BP, BhoPal, and the United States Department of Justice.

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Union Carbide and Bhopal

Within 72 hours of the toxic gas leak from Union Carbide’s factory in Bhopal, India, thousands had died and, to date, in excess of 25,000 people have prematurely perished. Water, contaminated with toxic chemicals recklessly dumped by the same factory, continues to poison thousands of families living in the area.

A $470m dollar settlement of a civil case was made in 1989 giving the victims just a few hundred dollars each but there was no provision for a clean-up of the toxic mess.

In 1991, Warren Anderson, Union Carbide’s CEO at the time of the disaster, was charged with ‘culpable homicide not amounting to murder’; Union Carbide Corporation itself was also charged with culpable homicide, a criminal indictment whose penalty has no upper limit.

These charges have never been resolved, as Union Carbide, like its former CEO, has refused to appear and face trial in India. Mr. Anderson died, a few months before the disaster’s 30th anniversary, having lived a long, comfortable retirement of luxury in the Hamptons.

Dow Chemical, Carbide’s current owner, refuses to present carbide to the Indian courts and, under a Mutual Legal Assistance Treaty, India sent 4 notices to the US Dept. of Justice to summon Dow to explain UCC’s whereabouts. The DoJ has ignored or obstructed every notice.

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BP and Deepwater Horizon

On 15 December 2010, The United States Department of Justice filed a civil and criminal suit against BP for violations under the Clean Water Act in response to the Deepwater Horizin oil spill in the Gulf of Mexico.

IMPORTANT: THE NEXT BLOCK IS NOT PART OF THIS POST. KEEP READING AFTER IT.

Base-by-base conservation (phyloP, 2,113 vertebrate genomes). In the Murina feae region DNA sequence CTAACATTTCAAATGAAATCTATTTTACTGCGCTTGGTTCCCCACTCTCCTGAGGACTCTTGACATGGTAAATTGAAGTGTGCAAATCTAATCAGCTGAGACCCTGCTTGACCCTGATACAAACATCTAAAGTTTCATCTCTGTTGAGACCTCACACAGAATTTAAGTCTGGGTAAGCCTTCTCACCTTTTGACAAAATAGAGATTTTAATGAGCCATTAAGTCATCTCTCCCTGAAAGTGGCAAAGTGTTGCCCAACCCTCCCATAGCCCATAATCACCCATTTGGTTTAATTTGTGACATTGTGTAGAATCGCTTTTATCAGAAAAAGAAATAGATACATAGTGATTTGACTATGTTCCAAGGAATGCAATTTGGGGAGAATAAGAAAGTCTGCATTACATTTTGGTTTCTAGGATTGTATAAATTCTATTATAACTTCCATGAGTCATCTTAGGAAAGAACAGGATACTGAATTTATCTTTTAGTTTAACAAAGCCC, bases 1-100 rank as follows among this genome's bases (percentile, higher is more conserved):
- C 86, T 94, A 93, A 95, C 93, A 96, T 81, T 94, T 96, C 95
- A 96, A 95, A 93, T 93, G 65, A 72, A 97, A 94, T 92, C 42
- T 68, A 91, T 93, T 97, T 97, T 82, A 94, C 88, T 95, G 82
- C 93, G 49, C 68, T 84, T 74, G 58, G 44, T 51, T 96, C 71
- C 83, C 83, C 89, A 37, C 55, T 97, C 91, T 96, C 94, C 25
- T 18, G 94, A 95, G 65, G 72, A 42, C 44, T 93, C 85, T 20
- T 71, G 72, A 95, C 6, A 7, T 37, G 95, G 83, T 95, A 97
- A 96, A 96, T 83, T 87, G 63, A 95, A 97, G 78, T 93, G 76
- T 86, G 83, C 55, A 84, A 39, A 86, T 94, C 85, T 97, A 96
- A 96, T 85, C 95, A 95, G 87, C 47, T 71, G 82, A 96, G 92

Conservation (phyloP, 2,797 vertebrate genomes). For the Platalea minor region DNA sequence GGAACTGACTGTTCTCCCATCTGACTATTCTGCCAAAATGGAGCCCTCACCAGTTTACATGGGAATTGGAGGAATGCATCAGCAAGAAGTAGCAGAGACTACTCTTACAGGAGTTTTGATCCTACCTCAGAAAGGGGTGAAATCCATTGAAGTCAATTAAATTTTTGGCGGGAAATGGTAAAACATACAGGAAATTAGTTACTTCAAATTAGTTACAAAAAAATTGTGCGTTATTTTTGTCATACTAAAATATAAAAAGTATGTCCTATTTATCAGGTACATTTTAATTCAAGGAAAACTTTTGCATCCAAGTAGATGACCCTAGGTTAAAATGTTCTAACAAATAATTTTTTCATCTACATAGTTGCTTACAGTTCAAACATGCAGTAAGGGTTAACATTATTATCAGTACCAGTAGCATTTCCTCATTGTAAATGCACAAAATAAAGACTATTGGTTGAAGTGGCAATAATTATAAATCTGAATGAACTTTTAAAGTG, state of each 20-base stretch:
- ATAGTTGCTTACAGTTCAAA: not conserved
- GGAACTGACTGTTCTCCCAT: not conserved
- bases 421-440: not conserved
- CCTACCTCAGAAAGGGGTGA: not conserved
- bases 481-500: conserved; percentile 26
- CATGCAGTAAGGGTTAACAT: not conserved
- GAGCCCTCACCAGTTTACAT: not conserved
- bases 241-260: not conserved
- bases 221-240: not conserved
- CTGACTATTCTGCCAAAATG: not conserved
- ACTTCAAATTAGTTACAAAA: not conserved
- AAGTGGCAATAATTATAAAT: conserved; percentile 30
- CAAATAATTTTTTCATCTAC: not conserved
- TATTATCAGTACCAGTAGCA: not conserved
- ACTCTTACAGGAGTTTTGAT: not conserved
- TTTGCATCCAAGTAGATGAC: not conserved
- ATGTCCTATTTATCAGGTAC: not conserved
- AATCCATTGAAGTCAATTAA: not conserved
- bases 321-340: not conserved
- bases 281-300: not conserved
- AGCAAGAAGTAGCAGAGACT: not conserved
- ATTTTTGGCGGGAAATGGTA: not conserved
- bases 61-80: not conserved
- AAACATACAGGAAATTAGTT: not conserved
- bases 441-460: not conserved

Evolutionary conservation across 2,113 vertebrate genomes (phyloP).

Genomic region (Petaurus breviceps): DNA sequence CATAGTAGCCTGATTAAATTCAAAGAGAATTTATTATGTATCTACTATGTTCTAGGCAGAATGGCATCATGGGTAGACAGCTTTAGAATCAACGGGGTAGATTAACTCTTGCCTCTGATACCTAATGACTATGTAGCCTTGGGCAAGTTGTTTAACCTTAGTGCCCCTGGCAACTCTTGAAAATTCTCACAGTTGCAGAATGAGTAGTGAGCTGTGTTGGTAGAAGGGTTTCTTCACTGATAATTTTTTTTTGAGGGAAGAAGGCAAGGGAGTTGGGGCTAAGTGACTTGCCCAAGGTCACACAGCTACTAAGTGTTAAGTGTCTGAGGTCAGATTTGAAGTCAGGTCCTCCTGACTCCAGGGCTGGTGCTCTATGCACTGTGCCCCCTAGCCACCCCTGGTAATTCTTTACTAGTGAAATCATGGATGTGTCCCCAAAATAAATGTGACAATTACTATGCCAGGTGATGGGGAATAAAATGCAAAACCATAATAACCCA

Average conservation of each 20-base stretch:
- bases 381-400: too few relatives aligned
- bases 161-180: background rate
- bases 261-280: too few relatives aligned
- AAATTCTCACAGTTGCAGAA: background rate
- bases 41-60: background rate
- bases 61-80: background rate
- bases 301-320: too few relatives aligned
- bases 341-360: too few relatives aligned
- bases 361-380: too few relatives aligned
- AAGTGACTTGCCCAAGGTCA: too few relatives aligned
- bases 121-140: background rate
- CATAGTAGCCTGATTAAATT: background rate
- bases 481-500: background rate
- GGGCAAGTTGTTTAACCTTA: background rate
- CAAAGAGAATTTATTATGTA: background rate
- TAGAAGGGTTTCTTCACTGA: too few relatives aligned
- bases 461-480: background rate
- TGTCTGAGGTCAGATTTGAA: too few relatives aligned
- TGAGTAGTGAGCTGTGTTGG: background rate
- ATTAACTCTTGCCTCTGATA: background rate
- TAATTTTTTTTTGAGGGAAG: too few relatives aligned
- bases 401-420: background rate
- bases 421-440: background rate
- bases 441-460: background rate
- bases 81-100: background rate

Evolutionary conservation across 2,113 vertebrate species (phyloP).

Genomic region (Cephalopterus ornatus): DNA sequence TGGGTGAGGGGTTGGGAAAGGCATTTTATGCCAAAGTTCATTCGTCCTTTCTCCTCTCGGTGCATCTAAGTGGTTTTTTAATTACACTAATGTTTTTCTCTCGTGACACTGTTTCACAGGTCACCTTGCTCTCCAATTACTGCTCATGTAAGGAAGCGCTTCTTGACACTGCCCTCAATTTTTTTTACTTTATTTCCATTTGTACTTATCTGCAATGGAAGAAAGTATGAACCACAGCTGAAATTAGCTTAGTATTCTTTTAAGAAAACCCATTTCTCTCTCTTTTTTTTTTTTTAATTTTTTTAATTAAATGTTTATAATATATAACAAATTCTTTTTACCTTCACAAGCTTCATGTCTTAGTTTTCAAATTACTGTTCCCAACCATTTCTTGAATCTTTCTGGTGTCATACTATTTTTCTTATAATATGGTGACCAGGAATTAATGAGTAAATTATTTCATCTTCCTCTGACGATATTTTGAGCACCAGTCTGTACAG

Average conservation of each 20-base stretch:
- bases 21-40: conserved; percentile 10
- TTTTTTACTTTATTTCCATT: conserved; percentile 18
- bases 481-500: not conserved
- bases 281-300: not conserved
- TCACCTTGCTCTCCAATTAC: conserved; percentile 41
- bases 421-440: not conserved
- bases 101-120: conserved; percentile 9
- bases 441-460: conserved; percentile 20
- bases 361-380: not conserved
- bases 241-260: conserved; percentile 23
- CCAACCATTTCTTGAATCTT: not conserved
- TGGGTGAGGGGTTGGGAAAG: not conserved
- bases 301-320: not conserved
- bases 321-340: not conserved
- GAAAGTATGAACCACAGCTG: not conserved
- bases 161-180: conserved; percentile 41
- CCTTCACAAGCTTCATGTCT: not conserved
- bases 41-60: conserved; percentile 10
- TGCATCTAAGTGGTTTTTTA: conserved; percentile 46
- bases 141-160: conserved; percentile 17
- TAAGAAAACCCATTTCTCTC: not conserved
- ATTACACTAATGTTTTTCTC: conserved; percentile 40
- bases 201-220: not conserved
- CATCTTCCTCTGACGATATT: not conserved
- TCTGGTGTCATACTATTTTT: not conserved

The case was consolidated with about 200 others, including those brought by state governments, individuals, and companies. The Justice Department sought the stiffest fines possible, and said it would seek to prove that that BP “was grossly negligent and engaged in willful misconduct in causing the oil spill.”

The case was carefully watched, because a ruling of gross negligence would result in a four-fold increase in Clean Water Act penalties, and would leave the company liable for punitive damages for private claims.

DOJ Claims

On August 31, 2012, the US Department of Justice (DOJ) filed papers blaming BP PLC for the Gulf oil spill, describing the spill as an example of “gross negligence and wilful misconduct” The government cited “a culture of corporate recklessness” in their investigation of the events leading up to the blow out.

The DOJ also refused to accept BP’s assertion that the Gulf’s ecosystem has gone through a robust recovery and that the clean-up is largely complete, claiming that there is far more damage than meets the eye and further clean-up may be necessary.

The Justice Department also filed criminal charges against BP employees. Two employees were indicted on manslaughter charges for acting negligently in their supervision of key safety tests.(9) Two employees were charged with obstruction of justice and for lying to federal investigators.(7,10,11) Attorney General Eric Holder said that the criminal investigation is not yet over and that more company officials could be charged. (7,8)

In addition, the U.S. government temporarily banned BP from new federal contracts over its “lack of business integrity

Gross Negligence Ruling

On 4 September 2014, U.S. District Judge Carl Barbier ruled in the Clean Water Act trial that BP was guilty of gross negligence and wilful misconduct. Under the act fines can be based on a cost per barrel of up to $4,300, at the discretion of the judge.

The ruling meant that BP, which had already spent more than $28 billion on clean-up costs and damage claims would be liable for further damages. The potential fine for the spill under the act is $1,100 to $4,300 a barrel spilled, meaning a fine of up to $21 billion.(8)

BP Guilty Plea & Claims Settlement

On March 2, 2012, BP agreed to settle roughly 100,000 claims filled by individuals and businesses affected by the spill.(1,2)  The deal had no specific cap and BP estimated that it would pay approximately $7.8 billion.(3)

On November 14, 2012, BP and the US Department of Justice reached a settlement under which BP agreed to pay $4.5 billion in fines and other penalties, the largest of its kind in US history. BP also agreed to plead guilty to 14 criminal charges related to the rig explosion two years ago that killed 11 people .(7,8)